Thursday, June 3, 2010

Second Chance Buck

Sometimes we get a chance to correct serious mistakes, not often though...

I shot a nice nine pointer in North Dakota on the 11th of November in our favorite river bottom hunting spot. The second largest member of the local bachelor herd he would have been a ten pointer but he had broken one of his tines leaving only a nub. After a bit of cat and mouse I struck a clean double lung hit at 15 yards from a ground blind. I used my new-to-me pre-owned Hoyt Havoc. As this bow came already tuned for mechanical-tipped carbons I gave in and used them too, for the first time (a big leap of faith for a fella who started this game shooting cedars tipped with Magnus 150 grain two-blades from a recurve, let me tell you). At the hit my buck took off in a startled sprint up a rise out of the river bottom. He began to wobble about fifty yards out. He jinked hard to the right, stopped after ten yards, shuddered and collapsed.

Things got much more interesting when we skinned him. High on his back, just above the spine, in line where a fella ought to plant a double lung hit, there was a mass of yellow tissue where one would usually find backstrap. Could it be? We cut away the tissue to find that the spinous process of one of the vertebra was missing, cut off square. Might be him. An inspection of the hide disclosed a small open wound that the buck appears to have chewed at over time. And on either side of the wound were three-lobed scars. It's him. I have shot my buck before…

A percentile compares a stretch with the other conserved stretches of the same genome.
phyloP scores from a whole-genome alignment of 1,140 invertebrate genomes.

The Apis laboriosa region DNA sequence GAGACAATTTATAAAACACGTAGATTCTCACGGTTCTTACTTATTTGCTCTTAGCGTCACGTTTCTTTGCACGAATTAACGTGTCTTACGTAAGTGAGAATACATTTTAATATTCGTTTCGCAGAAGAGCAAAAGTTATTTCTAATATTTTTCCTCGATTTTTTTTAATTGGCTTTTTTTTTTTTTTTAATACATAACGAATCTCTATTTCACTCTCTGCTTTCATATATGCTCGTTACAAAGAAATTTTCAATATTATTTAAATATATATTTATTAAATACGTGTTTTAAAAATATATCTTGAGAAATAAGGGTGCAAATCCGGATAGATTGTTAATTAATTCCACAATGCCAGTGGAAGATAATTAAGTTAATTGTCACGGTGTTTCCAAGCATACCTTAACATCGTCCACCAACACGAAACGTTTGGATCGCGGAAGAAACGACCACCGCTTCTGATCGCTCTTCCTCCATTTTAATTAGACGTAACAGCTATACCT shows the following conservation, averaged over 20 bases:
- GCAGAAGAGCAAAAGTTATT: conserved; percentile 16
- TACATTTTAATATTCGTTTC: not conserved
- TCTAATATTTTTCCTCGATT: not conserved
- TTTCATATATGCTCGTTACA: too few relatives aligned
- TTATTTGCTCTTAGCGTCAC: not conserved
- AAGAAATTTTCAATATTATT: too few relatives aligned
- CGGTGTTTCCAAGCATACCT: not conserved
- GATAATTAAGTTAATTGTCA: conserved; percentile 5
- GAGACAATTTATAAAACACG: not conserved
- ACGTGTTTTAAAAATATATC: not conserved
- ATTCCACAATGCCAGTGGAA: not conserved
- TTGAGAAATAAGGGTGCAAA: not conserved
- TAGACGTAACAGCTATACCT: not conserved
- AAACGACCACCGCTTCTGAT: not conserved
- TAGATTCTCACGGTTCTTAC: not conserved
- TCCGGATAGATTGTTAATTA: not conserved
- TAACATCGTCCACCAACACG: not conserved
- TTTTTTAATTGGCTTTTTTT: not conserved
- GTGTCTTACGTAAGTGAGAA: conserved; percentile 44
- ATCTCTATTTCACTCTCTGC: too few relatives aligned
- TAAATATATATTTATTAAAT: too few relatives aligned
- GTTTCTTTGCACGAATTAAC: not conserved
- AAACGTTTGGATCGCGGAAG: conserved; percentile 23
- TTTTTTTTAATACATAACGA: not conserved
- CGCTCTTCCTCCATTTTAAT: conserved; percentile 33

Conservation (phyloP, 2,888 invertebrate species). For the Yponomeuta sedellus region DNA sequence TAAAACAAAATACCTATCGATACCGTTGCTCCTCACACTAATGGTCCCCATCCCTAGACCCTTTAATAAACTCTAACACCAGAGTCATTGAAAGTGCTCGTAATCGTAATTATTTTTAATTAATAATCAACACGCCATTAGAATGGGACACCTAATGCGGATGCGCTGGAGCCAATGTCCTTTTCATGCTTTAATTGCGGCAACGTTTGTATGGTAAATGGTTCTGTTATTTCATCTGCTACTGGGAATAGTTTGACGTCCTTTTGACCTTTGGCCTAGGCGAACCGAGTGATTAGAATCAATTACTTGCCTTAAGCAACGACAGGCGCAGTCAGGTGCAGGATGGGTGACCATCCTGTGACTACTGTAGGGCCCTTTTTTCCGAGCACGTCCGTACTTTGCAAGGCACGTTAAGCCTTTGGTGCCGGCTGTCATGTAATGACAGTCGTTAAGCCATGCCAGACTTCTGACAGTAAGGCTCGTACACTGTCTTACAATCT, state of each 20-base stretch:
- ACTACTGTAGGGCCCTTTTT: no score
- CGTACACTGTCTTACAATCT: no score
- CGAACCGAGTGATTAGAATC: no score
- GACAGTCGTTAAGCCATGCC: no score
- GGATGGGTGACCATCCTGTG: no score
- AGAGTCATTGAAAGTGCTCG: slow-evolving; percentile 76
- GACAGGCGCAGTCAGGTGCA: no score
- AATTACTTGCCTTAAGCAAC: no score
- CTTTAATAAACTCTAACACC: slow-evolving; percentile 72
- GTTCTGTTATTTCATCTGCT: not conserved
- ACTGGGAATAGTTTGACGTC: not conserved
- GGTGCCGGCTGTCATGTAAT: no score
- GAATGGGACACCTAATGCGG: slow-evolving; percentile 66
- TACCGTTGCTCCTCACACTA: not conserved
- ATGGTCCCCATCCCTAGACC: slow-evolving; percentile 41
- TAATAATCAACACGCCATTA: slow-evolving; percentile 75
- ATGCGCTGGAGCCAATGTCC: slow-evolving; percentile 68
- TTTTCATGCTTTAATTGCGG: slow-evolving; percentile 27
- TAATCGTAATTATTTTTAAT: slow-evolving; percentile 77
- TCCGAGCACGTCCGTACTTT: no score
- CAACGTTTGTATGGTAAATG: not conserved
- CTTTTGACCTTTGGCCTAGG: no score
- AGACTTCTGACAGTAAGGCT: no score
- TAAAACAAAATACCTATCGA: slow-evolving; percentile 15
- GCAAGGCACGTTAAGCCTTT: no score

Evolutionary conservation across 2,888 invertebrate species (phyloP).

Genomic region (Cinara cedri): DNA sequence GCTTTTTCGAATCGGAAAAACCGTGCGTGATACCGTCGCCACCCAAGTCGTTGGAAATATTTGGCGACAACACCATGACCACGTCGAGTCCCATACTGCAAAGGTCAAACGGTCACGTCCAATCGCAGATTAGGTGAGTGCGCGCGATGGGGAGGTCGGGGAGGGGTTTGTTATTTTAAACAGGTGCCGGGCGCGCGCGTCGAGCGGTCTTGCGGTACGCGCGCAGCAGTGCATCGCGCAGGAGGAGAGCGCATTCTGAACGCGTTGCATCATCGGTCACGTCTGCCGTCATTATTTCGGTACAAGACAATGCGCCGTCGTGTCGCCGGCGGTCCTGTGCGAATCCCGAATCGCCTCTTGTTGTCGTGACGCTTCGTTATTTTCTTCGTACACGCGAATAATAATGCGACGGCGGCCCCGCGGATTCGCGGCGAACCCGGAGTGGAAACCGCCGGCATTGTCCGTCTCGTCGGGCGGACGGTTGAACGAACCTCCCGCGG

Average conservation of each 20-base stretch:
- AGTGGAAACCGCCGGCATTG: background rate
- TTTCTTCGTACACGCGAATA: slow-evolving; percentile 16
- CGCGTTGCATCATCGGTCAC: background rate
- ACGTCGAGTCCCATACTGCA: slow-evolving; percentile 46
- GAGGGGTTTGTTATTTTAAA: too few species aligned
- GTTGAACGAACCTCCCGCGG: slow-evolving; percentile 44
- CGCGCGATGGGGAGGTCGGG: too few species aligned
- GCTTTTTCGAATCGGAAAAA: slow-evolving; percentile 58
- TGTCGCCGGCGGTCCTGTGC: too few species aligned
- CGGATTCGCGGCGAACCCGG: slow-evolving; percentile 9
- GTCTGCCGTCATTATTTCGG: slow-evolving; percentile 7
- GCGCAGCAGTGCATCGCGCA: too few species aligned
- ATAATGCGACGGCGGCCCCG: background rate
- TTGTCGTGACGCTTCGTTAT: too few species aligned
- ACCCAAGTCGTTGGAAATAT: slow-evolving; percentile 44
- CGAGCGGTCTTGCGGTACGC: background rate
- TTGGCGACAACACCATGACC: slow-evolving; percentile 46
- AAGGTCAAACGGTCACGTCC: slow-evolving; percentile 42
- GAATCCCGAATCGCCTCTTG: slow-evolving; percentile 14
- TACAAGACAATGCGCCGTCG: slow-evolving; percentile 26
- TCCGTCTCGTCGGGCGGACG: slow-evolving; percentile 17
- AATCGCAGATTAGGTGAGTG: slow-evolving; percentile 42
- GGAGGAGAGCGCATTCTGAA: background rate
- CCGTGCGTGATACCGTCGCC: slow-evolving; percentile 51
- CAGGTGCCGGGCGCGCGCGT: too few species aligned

Three years ago in the same little woods I wounded but did not recover a six point buck. I stuck him with the arrow high through the backstraps just behind the shoulder. The arrow struck with an audible snap and stopped halfway through him. After a moment of shared shock and dismay he took off like the proverbial scalded cat. When he ran past a buddy sitting another ground blind seconds later there was no arrow in him. As we worked the buck’s trail we found where he had snagged the Muzzy three-blade on the branch of a downed tree and yanked the aluminum shaft from his back. I never saw him again – until a week ago Friday - but always hoped he had recovered. Seems he did. Did he gnaw at that irritating bit of spine until he plucked it from the wound with his teeth? Had he suffered all this time or had removing the offending shard of bone eased his pain? I’ll never know, but I’m glad I got to set things straight with a proper shot, a solid hit, and a clean kill. Good hunting!

No comments:

Post a Comment